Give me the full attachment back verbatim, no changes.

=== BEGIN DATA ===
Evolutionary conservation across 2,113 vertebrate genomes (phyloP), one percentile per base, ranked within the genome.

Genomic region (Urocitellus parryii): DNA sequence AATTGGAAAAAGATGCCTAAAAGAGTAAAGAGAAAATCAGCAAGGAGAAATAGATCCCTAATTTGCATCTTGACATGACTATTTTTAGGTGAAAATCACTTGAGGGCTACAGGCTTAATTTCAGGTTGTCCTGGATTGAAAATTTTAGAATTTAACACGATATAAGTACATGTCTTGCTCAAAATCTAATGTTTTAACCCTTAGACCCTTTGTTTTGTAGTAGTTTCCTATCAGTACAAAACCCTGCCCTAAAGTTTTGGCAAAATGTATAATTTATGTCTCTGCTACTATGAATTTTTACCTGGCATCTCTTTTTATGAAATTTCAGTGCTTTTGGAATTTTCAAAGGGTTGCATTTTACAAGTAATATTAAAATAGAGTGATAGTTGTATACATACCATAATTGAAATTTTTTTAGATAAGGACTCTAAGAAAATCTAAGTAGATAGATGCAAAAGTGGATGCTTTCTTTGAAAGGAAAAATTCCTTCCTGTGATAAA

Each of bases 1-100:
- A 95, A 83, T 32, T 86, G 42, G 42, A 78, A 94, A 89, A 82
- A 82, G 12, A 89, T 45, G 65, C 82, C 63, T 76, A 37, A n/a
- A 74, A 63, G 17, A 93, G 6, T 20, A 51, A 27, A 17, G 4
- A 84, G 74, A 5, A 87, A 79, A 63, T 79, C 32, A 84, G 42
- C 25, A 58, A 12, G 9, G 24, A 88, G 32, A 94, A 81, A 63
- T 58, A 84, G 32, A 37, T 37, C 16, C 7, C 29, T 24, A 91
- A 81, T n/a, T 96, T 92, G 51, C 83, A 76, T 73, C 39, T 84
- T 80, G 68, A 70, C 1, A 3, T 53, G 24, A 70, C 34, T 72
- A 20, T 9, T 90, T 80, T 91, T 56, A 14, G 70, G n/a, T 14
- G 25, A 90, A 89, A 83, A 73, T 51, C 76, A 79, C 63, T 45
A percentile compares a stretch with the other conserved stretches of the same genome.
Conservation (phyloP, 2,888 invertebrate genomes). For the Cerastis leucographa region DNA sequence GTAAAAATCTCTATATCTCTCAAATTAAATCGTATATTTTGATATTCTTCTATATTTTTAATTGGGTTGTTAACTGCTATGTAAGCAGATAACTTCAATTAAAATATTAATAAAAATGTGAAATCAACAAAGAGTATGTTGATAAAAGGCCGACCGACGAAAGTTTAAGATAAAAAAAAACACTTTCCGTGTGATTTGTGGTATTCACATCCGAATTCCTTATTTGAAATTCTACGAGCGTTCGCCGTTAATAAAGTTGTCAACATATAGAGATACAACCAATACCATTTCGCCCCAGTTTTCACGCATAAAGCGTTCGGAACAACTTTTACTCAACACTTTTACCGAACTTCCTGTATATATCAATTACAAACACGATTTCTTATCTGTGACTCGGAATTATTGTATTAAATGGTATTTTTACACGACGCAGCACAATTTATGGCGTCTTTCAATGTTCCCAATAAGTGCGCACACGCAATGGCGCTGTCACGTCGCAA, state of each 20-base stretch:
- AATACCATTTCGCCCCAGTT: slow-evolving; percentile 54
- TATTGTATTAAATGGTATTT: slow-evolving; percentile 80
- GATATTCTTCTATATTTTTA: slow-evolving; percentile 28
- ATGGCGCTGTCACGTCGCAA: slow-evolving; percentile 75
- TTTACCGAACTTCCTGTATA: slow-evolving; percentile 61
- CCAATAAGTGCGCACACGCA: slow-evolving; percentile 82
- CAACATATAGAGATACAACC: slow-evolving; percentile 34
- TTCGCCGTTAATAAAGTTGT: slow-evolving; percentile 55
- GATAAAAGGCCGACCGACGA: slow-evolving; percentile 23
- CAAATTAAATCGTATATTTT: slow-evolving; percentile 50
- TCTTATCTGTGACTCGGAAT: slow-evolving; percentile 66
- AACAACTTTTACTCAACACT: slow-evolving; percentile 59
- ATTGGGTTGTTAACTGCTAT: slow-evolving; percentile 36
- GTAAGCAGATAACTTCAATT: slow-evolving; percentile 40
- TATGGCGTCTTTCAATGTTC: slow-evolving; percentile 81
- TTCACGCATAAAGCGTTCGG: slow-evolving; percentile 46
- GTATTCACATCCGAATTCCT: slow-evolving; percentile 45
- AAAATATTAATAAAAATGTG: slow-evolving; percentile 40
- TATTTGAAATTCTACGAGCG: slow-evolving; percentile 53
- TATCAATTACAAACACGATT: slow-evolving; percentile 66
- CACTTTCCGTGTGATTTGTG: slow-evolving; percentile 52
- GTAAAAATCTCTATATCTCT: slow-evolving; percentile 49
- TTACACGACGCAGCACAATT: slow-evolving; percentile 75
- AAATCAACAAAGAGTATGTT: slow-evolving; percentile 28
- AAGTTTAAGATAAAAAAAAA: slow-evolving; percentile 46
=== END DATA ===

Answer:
Evolutionary conservation across 2,113 vertebrate genomes (phyloP), one percentile per base, ranked within the genome.

Genomic region (Urocitellus parryii): DNA sequence AATTGGAAAAAGATGCCTAAAAGAGTAAAGAGAAAATCAGCAAGGAGAAATAGATCCCTAATTTGCATCTTGACATGACTATTTTTAGGTGAAAATCACTTGAGGGCTACAGGCTTAATTTCAGGTTGTCCTGGATTGAAAATTTTAGAATTTAACACGATATAAGTACATGTCTTGCTCAAAATCTAATGTTTTAACCCTTAGACCCTTTGTTTTGTAGTAGTTTCCTATCAGTACAAAACCCTGCCCTAAAGTTTTGGCAAAATGTATAATTTATGTCTCTGCTACTATGAATTTTTACCTGGCATCTCTTTTTATGAAATTTCAGTGCTTTTGGAATTTTCAAAGGGTTGCATTTTACAAGTAATATTAAAATAGAGTGATAGTTGTATACATACCATAATTGAAATTTTTTTAGATAAGGACTCTAAGAAAATCTAAGTAGATAGATGCAAAAGTGGATGCTTTCTTTGAAAGGAAAAATTCCTTCCTGTGATAAA

Each of bases 1-100:
- A 95, A 83, T 32, T 86, G 42, G 42, A 78, A 94, A 89, A 82
- A 82, G 12, A 89, T 45, G 65, C 82, C 63, T 76, A 37, A n/a
- A 74, A 63, G 17, A 93, G 6, T 20, A 51, A 27, A 17, G 4
- A 84, G 74, A 5, A 87, A 79, A 63, T 79, C 32, A 84, G 42
- C 25, A 58, A 12, G 9, G 24, A 88, G 32, A 94, A 81, A 63
- T 58, A 84, G 32, A 37, T 37, C 16, C 7, C 29, T 24, A 91
- A 81, T n/a, T 96, T 92, G 51, C 83, A 76, T 73, C 39, T 84
- T 80, G 68, A 70, C 1, A 3, T 53, G 24, A 70, C 34, T 72
- A 20, T 9, T 90, T 80, T 91, T 56, A 14, G 70, G n/a, T 14
- G 25, A 90, A 89, A 83, A 73, T 51, C 76, A 79, C 63, T 45
A percentile compares a stretch with the other conserved stretches of the same genome.
Conservation (phyloP, 2,888 invertebrate genomes). For the Cerastis leucographa region DNA sequence GTAAAAATCTCTATATCTCTCAAATTAAATCGTATATTTTGATATTCTTCTATATTTTTAATTGGGTTGTTAACTGCTATGTAAGCAGATAACTTCAATTAAAATATTAATAAAAATGTGAAATCAACAAAGAGTATGTTGATAAAAGGCCGACCGACGAAAGTTTAAGATAAAAAAAAACACTTTCCGTGTGATTTGTGGTATTCACATCCGAATTCCTTATTTGAAATTCTACGAGCGTTCGCCGTTAATAAAGTTGTCAACATATAGAGATACAACCAATACCATTTCGCCCCAGTTTTCACGCATAAAGCGTTCGGAACAACTTTTACTCAACACTTTTACCGAACTTCCTGTATATATCAATTACAAACACGATTTCTTATCTGTGACTCGGAATTATTGTATTAAATGGTATTTTTACACGACGCAGCACAATTTATGGCGTCTTTCAATGTTCCCAATAAGTGCGCACACGCAATGGCGCTGTCACGTCGCAA, state of each 20-base stretch:
- AATACCATTTCGCCCCAGTT: slow-evolving; percentile 54
- TATTGTATTAAATGGTATTT: slow-evolving; percentile 80
- GATATTCTTCTATATTTTTA: slow-evolving; percentile 28
- ATGGCGCTGTCACGTCGCAA: slow-evolving; percentile 75
- TTTACCGAACTTCCTGTATA: slow-evolving; percentile 61
- CCAATAAGTGCGCACACGCA: slow-evolving; percentile 82
- CAACATATAGAGATACAACC: slow-evolving; percentile 34
- TTCGCCGTTAATAAAGTTGT: slow-evolving; percentile 55
- GATAAAAGGCCGACCGACGA: slow-evolving; percentile 23
- CAAATTAAATCGTATATTTT: slow-evolving; percentile 50
- TCTTATCTGTGACTCGGAAT: slow-evolving; percentile 66
- AACAACTTTTACTCAACACT: slow-evolving; percentile 59
- ATTGGGTTGTTAACTGCTAT: slow-evolving; percentile 36
- GTAAGCAGATAACTTCAATT: slow-evolving; percentile 40
- TATGGCGTCTTTCAATGTTC: slow-evolving; percentile 81
- TTCACGCATAAAGCGTTCGG: slow-evolving; percentile 46
- GTATTCACATCCGAATTCCT: slow-evolving; percentile 45
- AAAATATTAATAAAAATGTG: slow-evolving; percentile 40
- TATTTGAAATTCTACGAGCG: slow-evolving; percentile 53
- TATCAATTACAAACACGATT: slow-evolving; percentile 66
- CACTTTCCGTGTGATTTGTG: slow-evolving; percentile 52
- GTAAAAATCTCTATATCTCT: slow-evolving; percentile 49
- TTACACGACGCAGCACAATT: slow-evolving; percentile 75
- AAATCAACAAAGAGTATGTT: slow-evolving; percentile 28
- AAGTTTAAGATAAAAAAAAA: slow-evolving; percentile 46